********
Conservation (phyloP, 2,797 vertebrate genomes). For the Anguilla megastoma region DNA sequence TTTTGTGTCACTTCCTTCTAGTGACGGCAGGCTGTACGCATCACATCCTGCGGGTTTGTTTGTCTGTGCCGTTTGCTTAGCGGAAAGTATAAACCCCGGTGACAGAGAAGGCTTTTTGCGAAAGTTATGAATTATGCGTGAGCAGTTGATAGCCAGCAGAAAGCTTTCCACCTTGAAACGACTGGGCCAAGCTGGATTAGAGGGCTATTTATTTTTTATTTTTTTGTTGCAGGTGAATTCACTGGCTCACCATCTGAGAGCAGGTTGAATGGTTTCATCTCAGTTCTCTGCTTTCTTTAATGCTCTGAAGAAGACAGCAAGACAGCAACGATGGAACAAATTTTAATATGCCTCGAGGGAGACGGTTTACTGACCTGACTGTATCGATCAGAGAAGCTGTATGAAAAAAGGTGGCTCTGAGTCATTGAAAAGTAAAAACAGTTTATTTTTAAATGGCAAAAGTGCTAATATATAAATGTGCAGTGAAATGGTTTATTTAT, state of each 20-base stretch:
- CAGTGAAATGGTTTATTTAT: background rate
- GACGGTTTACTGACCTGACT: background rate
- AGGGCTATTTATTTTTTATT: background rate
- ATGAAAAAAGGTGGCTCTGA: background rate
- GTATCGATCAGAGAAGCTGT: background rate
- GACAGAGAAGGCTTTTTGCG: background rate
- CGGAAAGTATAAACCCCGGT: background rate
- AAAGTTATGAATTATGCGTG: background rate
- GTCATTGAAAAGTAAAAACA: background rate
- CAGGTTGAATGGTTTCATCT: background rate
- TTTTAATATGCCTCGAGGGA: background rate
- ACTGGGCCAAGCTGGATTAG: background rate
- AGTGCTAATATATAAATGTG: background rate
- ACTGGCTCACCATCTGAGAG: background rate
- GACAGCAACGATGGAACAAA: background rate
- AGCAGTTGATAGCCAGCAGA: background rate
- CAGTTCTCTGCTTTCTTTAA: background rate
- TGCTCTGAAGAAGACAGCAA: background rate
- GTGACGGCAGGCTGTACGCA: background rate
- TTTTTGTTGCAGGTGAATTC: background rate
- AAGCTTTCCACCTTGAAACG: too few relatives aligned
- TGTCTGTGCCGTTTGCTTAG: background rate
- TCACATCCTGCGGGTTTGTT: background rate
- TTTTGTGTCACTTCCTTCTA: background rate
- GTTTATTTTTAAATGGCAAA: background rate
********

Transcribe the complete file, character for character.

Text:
Conservation (phyloP, 2,797 vertebrate genomes). For the Anguilla megastoma region DNA sequence TTTTGTGTCACTTCCTTCTAGTGACGGCAGGCTGTACGCATCACATCCTGCGGGTTTGTTTGTCTGTGCCGTTTGCTTAGCGGAAAGTATAAACCCCGGTGACAGAGAAGGCTTTTTGCGAAAGTTATGAATTATGCGTGAGCAGTTGATAGCCAGCAGAAAGCTTTCCACCTTGAAACGACTGGGCCAAGCTGGATTAGAGGGCTATTTATTTTTTATTTTTTTGTTGCAGGTGAATTCACTGGCTCACCATCTGAGAGCAGGTTGAATGGTTTCATCTCAGTTCTCTGCTTTCTTTAATGCTCTGAAGAAGACAGCAAGACAGCAACGATGGAACAAATTTTAATATGCCTCGAGGGAGACGGTTTACTGACCTGACTGTATCGATCAGAGAAGCTGTATGAAAAAAGGTGGCTCTGAGTCATTGAAAAGTAAAAACAGTTTATTTTTAAATGGCAAAAGTGCTAATATATAAATGTGCAGTGAAATGGTTTATTTAT, state of each 20-base stretch:
- CAGTGAAATGGTTTATTTAT: background rate
- GACGGTTTACTGACCTGACT: background rate
- AGGGCTATTTATTTTTTATT: background rate
- ATGAAAAAAGGTGGCTCTGA: background rate
- GTATCGATCAGAGAAGCTGT: background rate
- GACAGAGAAGGCTTTTTGCG: background rate
- CGGAAAGTATAAACCCCGGT: background rate
- AAAGTTATGAATTATGCGTG: background rate
- GTCATTGAAAAGTAAAAACA: background rate
- CAGGTTGAATGGTTTCATCT: background rate
- TTTTAATATGCCTCGAGGGA: background rate
- ACTGGGCCAAGCTGGATTAG: background rate
- AGTGCTAATATATAAATGTG: background rate
- ACTGGCTCACCATCTGAGAG: background rate
- GACAGCAACGATGGAACAAA: background rate
- AGCAGTTGATAGCCAGCAGA: background rate
- CAGTTCTCTGCTTTCTTTAA: background rate
- TGCTCTGAAGAAGACAGCAA: background rate
- GTGACGGCAGGCTGTACGCA: background rate
- TTTTTGTTGCAGGTGAATTC: background rate
- AAGCTTTCCACCTTGAAACG: too few relatives aligned
- TGTCTGTGCCGTTTGCTTAG: background rate
- TCACATCCTGCGGGTTTGTT: background rate
- TTTTGTGTCACTTCCTTCTA: background rate
- GTTTATTTTTAAATGGCAAA: background rate